It is not the height of the barrier, it is the perception that people
are making nit-picking objections for the sake of rubbing people's
noses in the fact that they can decide where to put the bar.
If this was about really about quality or readability I would be a lot
more sympathetic. But when a draft is rejected because xml2rfc
produces a txt file that is rejected because some nit-picker does not
quite like the exact TXT format then the whole process is bogus.
Just make xml2rfc the default input format and let the secretariat use
the perl script of their choice to produce the output versions.
Just make sure that one of those output versions is HTML.
On Mon, Jun 29, 2009 at 6:26 PM, james woodyatt<jhw(_at_)apple(_dot_)com> wrote:
On Jun 29, 2009, at 15:01, Paul Hoffman wrote:
The original thread is about Internet Draft submission, not RFC
publication format. The two topics are completely disjoint in the IETF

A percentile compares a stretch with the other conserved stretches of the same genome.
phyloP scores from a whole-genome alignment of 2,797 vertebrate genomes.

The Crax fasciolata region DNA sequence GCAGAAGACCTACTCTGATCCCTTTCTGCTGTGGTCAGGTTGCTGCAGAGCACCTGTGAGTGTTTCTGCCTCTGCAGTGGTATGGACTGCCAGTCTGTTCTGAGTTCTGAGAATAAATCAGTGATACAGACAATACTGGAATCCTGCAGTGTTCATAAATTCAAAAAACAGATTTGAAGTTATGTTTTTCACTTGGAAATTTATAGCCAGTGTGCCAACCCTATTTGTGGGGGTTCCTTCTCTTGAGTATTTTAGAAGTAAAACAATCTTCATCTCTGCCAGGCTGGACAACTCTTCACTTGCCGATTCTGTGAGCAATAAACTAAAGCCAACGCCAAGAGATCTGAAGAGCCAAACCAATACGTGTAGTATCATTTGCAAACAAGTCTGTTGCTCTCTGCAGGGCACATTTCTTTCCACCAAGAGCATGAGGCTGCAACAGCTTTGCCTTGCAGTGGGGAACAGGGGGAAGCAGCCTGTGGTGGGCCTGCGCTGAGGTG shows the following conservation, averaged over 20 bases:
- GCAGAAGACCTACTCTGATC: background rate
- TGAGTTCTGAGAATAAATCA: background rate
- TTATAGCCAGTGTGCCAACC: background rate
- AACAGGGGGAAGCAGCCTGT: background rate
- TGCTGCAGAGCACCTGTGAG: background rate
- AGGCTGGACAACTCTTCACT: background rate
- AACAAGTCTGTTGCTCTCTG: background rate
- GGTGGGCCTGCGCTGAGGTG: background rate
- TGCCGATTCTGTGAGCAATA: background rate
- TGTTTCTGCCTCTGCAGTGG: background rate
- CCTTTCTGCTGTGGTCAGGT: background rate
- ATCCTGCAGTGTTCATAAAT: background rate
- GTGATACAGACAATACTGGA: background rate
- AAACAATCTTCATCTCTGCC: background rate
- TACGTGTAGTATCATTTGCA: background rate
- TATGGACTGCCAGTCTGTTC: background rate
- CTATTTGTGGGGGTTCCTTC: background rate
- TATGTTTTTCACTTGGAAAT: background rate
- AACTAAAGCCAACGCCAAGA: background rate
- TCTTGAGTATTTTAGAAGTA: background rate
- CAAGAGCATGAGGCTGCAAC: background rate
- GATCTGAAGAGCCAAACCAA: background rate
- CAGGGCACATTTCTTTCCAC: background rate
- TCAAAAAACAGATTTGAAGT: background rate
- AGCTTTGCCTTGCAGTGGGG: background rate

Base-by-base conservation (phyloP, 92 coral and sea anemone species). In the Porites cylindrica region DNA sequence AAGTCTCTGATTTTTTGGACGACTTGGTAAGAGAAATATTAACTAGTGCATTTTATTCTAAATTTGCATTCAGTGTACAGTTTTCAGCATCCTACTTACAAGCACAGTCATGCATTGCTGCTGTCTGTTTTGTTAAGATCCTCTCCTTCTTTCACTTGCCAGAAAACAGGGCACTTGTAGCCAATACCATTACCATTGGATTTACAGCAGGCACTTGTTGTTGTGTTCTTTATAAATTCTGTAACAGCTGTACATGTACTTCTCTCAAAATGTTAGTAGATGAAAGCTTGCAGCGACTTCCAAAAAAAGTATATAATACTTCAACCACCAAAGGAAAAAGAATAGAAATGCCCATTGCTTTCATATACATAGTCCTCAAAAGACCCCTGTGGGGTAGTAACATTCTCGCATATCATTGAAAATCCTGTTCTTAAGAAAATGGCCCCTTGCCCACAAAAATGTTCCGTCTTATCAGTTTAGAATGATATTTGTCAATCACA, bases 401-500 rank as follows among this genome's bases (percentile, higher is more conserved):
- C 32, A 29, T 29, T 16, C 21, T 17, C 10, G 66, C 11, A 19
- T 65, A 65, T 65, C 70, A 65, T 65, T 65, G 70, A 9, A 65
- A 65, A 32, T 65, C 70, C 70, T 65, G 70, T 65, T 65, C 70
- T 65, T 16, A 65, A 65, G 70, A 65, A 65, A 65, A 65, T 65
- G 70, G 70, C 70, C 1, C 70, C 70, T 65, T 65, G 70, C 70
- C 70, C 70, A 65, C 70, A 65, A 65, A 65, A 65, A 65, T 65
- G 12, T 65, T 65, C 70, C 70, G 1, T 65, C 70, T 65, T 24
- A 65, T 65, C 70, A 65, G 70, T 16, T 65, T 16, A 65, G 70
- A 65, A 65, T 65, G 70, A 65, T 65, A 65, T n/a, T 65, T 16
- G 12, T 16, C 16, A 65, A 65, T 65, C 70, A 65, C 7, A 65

Disagree. The two topics are intimately related by their functions in IETF
policy and process.
Internet Drafts are our slushpile. It the manuscript format required by the
RFC Editor does not closely match the manuscript format required for
consideration as an Internet Draft, then we will only be making the task of
reviewing the slush and preparing manuscripts for publication all the more
difficult for ourselves.
Do we really want to loosen *only* the I-D submission requirements and not
the RFC Editor requirements as well? I don't think so. We would only want
to do that because we think we're not getting enough slush to review, and
we're worried that we might be losing valuable contributions because the
barrier to submit is too high.
Honestly, is that *really* the problem IETF is facing?
(Note well: I am not expressing an opinion about whether IETF should or
should not change its archival format. I'm still forming an opinion about
that. This message is about editorial process.)
james woodyatt <jhw(_at_)apple(_dot_)com>
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